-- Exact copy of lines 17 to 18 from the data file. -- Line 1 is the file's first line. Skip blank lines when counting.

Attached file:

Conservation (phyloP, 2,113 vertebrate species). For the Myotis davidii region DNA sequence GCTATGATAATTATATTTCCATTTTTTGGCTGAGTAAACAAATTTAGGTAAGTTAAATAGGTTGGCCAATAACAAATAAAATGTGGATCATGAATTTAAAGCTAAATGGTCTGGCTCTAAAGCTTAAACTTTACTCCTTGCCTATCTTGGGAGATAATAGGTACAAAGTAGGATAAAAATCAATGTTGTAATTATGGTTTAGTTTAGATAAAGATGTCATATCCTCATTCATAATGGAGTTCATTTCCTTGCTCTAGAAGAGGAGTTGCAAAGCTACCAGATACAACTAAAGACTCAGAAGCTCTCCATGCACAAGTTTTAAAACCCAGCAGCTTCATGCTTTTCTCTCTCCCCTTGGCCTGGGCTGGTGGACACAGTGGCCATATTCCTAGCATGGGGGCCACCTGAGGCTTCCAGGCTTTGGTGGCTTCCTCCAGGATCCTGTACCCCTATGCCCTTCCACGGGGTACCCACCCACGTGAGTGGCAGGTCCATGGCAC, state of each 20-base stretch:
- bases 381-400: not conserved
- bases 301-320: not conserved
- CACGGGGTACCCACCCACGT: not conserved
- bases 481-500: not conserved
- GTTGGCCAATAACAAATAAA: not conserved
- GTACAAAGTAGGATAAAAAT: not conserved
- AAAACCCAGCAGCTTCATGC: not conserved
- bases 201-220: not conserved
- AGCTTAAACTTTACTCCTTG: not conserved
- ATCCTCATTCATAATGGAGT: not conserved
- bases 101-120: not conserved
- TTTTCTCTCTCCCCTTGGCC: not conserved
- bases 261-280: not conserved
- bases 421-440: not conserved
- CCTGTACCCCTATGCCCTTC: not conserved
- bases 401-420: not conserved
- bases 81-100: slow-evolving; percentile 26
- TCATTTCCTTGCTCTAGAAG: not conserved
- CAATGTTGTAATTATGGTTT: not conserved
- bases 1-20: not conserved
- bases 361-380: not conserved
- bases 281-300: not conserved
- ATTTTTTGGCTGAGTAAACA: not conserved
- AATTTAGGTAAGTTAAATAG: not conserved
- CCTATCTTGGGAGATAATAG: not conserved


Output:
- bases 401-420: not conserved
- bases 81-100: slow-evolving; percentile 26